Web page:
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Dr. Knock, Or The Triumph Of Medicine

The Mint Theatre Company's production of Jules Romains' 1923 play about health care has a vivid comic kick.

By New York City
Thomas M. Hammond and Patrick Husted
in Dr. Knock, Or the Triumph of Medicine
(© Richard Termine)
Thomas M. Hammond and Patrick Husted
in Dr. Knock, Or the Triumph of Medicine
(© Richard Termine)
Jules Romains' devilish 1923 revenge comedy, Dr. Knock, Or The Triumph Of Medicine -- as directed with tongue in cheek and translated jauntily by Gus Kaikkonen for the increasingly valuable Mint Theatre Company -- happens to be an extremely amusing reminder that health care is hardly a new issue. And while the work's faded particulars don't carry much relevance in today's confusing world, the situations depicted still have a vivid comic kick.

The titular Dr. Knock (Thomas M. Hammond) buys a medical practice in remote hamlet St. Maurice and soon learns from wily predecessor Dr. Parpalaid (Patrick Husted) and his uppity wife Madame Parpalaid (Patti Perkins), that not only is there little annual illness in the locality but that residents only settle bills once a year -- on Michaelmas. That day is nearly 12 months off, but Dr. Knock must pay Dr. Parpalaid on a quarterly basis, and won't have raised the funds in time.

Knock, a self-taught healer with no medical license, decides to take an unusual approach: He offers the residents free consultants and then convinces these in-good-health patients that they have been living with various illnesses that he's equipped to heal though extended and expensive treatments. (If he tried to get away with this today, Internet information available to the inquisitive would instantly give the lie to the fake physician's claims.) And rarely has the power of suggestion brought so many people to a sick bed and given so many audience members a contagious case of the chuckles.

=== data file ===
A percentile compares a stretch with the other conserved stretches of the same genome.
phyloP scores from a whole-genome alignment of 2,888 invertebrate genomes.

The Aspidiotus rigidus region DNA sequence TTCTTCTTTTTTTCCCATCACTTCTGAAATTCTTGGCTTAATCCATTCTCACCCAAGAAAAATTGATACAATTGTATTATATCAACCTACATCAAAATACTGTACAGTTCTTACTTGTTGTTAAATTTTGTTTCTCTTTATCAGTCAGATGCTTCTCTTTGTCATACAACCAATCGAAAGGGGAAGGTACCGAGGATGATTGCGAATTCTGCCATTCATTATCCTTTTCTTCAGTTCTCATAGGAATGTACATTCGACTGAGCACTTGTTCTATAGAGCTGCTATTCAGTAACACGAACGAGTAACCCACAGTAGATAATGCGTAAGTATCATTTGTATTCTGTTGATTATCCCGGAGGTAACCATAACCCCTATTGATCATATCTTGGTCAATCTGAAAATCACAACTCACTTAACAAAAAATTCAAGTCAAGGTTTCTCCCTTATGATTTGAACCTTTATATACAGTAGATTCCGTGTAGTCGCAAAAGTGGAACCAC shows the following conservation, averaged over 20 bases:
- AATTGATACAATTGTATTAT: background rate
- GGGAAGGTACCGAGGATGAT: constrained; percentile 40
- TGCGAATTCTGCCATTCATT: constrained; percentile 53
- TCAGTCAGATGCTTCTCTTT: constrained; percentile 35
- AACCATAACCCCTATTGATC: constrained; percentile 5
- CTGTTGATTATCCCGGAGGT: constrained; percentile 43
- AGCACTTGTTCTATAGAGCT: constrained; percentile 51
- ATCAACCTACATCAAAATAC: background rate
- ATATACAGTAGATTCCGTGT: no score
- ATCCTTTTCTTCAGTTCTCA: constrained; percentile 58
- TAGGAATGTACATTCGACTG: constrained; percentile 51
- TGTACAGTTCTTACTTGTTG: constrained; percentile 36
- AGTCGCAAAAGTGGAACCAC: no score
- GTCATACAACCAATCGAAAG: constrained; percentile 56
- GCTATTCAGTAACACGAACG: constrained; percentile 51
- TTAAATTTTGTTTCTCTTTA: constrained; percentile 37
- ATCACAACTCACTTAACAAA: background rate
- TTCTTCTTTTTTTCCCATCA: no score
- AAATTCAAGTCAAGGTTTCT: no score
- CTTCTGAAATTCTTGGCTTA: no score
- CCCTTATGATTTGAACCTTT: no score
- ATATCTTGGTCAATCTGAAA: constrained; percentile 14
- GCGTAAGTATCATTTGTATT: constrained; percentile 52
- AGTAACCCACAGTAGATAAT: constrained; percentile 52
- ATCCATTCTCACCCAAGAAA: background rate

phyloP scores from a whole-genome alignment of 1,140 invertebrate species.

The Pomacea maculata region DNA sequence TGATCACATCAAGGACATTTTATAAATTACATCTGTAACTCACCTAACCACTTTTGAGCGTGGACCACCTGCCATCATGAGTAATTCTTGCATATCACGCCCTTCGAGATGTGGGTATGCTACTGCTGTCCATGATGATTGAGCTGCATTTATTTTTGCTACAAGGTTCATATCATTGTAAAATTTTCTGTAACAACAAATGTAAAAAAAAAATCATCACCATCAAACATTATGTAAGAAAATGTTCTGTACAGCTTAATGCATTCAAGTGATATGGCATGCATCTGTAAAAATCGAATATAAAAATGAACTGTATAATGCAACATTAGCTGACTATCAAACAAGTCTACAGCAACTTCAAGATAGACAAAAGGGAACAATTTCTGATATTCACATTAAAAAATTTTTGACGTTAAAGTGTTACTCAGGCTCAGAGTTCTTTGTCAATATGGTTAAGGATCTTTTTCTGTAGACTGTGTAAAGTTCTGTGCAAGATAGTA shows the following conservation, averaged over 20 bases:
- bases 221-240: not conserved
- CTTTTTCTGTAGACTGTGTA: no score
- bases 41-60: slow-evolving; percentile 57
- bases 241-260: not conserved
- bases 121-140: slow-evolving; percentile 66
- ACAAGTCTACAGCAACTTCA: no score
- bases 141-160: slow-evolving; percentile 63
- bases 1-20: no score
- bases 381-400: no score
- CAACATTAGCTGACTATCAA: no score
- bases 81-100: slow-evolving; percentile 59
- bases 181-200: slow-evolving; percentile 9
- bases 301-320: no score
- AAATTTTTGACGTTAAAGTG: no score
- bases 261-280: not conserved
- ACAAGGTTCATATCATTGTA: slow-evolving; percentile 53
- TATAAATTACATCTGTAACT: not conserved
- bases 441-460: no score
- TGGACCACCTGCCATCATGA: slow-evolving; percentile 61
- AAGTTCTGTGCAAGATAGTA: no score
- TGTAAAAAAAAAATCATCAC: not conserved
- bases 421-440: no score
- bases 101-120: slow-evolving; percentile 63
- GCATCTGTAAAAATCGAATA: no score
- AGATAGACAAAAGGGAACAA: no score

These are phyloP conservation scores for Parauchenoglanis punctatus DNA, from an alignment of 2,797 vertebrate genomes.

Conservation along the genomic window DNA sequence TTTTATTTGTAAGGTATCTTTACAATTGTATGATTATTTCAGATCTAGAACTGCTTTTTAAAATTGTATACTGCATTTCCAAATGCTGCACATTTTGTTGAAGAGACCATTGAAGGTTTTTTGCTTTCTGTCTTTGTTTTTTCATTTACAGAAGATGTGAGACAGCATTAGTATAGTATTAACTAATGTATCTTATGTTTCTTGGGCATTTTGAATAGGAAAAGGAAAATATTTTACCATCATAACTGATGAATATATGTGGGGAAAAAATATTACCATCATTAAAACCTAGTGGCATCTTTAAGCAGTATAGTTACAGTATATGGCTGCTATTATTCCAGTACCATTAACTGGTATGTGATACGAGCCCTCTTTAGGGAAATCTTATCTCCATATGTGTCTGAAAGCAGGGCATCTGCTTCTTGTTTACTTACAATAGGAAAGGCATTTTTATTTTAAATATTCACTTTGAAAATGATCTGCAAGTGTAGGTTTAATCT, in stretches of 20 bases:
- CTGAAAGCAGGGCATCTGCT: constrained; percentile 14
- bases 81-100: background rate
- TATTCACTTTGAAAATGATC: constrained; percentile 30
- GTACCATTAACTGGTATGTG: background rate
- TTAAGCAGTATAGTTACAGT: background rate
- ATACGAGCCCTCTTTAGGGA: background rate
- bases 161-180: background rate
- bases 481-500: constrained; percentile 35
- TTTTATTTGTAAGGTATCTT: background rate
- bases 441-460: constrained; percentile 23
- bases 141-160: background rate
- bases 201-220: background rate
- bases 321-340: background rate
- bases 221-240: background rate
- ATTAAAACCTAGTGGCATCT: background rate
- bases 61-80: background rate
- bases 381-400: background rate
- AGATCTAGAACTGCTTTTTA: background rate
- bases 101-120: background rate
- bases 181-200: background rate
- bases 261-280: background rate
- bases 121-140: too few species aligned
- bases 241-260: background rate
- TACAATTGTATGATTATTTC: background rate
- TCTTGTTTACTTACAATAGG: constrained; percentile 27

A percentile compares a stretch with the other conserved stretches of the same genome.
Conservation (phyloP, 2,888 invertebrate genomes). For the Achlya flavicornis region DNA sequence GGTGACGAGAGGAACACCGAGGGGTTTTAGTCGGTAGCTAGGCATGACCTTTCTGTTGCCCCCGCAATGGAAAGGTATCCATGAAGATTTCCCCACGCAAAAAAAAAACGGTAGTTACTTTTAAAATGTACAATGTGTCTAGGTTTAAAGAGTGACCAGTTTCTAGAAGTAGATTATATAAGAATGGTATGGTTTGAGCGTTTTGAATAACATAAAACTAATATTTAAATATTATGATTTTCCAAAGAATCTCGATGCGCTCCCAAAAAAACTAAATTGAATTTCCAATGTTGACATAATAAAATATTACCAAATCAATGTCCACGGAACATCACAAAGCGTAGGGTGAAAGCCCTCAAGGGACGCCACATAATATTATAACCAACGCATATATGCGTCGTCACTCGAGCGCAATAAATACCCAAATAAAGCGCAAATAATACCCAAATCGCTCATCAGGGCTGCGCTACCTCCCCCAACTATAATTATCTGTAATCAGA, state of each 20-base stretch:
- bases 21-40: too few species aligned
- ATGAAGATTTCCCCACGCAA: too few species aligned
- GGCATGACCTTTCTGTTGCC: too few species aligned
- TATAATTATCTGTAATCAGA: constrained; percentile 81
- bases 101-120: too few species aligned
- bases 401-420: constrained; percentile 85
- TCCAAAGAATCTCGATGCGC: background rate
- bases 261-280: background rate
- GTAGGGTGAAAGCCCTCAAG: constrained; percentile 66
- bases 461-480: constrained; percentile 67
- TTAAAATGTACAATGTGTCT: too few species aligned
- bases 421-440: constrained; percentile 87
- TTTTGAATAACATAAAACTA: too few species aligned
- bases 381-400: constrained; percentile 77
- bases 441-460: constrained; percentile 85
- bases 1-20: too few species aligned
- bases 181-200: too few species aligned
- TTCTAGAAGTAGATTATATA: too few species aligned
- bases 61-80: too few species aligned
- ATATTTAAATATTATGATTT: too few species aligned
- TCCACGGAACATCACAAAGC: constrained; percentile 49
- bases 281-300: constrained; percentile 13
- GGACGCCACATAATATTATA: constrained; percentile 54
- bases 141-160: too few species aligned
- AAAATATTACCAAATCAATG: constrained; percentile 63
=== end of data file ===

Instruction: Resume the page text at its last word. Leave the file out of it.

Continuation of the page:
Many of those laughs come from a parade of lively, often overripe characters who surround the not-so-good doctor. Perkins, Scott Barrow, Jennifer Harmon, and Chris Mixon all earn kudos for their chameleonesque shenanigans in a variety of roles, and designer Charles Morgan deserves high praise for his gorgeous set.

Equally laudably, Hammond, with his etched profile and pomaded hair, makes subtlety his calling-card. Gulling the unaware townsfolk and ultimately the scheming Parpalaid, he indicates his wiles by mere sideways glances and half-smiles aimed through the fourth wall.


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